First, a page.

Disability Discrimination: Comparators in Discrimination Claims
In Aylott v Stockton-on-Tees Borough Council, the Court of Appeal confirmed that the current comparator test as set down in the housing case of Malcolm, applies to claims in the employment field as well as to housing cases. The comparator being: “someone who had behaved in the same way as the person concerned, but [who] did not suffer from that person's disability”. The Malcolm comparator test is so narrow that it is now very difficult for disabled workers to demonstrate disability related discrimination.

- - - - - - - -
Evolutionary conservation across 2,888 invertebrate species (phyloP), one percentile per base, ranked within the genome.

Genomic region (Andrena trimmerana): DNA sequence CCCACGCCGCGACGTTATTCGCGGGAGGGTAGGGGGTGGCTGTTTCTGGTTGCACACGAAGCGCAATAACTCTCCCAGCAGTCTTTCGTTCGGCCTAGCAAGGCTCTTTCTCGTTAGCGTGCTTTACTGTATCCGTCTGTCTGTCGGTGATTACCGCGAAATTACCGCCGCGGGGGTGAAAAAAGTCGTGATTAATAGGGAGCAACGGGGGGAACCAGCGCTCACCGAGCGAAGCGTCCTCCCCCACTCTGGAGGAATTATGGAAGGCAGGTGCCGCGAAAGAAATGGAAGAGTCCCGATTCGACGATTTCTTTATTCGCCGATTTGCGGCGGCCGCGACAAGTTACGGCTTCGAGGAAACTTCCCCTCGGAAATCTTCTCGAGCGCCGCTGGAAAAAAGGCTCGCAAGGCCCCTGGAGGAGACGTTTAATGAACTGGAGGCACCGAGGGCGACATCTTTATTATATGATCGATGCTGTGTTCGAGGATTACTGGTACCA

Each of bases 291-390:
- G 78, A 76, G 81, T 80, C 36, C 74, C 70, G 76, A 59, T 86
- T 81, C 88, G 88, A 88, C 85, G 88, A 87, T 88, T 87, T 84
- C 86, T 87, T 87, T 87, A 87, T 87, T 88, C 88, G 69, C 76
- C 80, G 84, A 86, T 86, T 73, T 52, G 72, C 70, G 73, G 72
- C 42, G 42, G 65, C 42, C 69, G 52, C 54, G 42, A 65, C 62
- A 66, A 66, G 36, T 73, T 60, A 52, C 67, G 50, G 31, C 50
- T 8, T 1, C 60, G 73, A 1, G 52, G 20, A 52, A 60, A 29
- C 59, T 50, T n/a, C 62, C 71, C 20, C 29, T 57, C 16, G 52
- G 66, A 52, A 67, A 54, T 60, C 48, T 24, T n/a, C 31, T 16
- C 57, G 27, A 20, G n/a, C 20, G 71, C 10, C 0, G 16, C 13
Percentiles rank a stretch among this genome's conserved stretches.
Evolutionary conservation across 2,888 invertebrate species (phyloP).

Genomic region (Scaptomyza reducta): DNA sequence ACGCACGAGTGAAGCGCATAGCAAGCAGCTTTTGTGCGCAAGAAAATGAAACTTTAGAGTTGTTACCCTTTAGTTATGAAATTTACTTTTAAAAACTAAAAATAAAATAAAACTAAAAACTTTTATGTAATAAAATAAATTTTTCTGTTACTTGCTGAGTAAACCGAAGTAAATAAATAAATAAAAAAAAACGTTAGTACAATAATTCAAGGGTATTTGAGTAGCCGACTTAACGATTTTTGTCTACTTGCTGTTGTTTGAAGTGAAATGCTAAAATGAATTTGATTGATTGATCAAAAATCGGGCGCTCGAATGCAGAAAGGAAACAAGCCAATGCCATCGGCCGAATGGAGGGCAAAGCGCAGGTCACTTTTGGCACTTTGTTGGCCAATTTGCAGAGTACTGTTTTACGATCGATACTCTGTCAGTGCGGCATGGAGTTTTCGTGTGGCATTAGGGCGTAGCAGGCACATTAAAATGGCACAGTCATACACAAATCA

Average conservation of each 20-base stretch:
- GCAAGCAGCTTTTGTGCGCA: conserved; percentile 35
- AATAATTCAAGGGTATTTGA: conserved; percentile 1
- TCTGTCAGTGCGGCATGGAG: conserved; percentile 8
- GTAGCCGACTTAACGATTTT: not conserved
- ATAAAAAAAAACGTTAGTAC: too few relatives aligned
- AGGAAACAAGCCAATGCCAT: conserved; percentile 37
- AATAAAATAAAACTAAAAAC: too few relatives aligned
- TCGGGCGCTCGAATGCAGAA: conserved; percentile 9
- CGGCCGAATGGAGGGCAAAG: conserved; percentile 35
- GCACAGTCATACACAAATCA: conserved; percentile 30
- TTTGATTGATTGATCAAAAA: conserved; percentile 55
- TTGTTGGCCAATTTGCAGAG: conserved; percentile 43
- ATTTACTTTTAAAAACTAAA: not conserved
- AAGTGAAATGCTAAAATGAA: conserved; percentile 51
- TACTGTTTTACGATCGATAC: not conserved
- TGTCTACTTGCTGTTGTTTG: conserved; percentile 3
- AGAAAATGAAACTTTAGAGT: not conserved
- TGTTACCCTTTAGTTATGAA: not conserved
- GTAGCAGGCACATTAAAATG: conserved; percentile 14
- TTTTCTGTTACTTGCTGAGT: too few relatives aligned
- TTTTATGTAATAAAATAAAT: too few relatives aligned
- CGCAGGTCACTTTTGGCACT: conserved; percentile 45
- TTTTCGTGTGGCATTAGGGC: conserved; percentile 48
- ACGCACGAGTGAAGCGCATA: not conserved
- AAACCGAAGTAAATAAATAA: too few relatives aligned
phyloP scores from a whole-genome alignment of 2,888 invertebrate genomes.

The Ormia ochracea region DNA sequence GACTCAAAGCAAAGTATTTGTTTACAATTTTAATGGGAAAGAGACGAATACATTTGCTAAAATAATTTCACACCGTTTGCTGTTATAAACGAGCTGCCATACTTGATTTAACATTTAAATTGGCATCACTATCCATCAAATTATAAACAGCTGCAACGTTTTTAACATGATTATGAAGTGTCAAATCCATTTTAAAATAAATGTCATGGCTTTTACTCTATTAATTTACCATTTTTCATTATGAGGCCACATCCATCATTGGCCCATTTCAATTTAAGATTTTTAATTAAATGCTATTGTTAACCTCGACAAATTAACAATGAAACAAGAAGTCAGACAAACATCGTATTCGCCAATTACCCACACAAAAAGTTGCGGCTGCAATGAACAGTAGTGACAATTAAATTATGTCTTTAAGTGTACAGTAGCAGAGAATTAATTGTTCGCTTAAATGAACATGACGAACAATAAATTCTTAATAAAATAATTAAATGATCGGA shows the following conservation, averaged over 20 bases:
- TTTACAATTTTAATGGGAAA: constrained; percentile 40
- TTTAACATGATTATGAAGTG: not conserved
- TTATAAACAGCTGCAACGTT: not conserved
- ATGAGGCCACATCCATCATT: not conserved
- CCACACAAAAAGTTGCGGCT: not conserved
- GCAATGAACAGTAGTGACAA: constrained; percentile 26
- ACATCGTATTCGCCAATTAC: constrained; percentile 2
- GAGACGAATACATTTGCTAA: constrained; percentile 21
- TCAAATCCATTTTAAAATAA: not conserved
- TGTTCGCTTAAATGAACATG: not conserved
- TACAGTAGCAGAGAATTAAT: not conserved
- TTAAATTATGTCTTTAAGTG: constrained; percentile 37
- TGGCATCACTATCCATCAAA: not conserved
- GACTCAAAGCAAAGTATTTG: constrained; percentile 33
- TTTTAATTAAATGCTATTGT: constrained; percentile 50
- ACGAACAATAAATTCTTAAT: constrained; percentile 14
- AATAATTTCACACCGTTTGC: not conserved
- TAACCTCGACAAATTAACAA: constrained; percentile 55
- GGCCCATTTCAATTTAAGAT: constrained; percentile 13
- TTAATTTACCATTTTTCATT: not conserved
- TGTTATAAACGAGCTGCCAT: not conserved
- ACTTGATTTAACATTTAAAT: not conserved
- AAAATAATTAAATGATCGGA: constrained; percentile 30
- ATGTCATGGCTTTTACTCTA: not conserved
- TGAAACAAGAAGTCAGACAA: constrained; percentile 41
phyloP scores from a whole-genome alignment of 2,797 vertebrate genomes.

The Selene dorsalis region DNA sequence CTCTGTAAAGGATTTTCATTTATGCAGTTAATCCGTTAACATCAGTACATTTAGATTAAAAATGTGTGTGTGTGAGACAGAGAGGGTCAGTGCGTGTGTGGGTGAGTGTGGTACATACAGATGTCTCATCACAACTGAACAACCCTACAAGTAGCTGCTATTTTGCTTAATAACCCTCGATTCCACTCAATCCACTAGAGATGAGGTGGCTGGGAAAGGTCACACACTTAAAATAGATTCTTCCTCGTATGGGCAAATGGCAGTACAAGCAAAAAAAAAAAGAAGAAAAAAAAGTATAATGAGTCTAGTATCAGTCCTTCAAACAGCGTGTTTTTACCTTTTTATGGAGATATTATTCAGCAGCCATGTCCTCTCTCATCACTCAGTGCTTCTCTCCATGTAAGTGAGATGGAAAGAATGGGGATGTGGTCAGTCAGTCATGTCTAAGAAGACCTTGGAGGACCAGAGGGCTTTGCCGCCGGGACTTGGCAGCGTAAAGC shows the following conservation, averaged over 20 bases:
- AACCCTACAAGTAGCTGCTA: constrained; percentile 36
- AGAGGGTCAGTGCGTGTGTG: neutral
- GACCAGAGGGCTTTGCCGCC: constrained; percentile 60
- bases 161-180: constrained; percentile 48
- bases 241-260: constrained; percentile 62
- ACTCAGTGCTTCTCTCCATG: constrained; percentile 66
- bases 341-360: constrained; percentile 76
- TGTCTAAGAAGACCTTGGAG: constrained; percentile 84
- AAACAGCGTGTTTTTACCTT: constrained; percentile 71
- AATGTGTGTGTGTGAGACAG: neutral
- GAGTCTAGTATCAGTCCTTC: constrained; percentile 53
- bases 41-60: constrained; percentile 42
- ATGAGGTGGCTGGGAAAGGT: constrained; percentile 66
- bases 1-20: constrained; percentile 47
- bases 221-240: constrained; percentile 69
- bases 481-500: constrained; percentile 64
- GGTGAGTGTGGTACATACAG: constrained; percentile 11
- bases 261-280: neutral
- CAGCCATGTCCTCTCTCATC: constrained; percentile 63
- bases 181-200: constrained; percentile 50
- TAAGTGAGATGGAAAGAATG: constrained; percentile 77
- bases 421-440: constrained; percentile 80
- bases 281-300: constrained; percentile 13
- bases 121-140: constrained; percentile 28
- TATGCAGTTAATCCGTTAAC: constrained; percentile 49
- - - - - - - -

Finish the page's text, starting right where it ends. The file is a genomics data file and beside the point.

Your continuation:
The judgment recognised that since the judgment in Malcolm, there has been a change of perspective away from disability-related discrimination and towards reasonable adjustments. This is considered to be a positive move.
This judgment is in some ways of limited value as the Equality Act 2010, will remedy this situation by introducing the new concept of “discrimination arising from disability” from 1 October 2010. However, whereas it was previously assumed that the comparator for direct disability and disability-related discrimination will be the same, it was held that this is not the case. So, (sadly), we have not heard the last from the Malcolm case.
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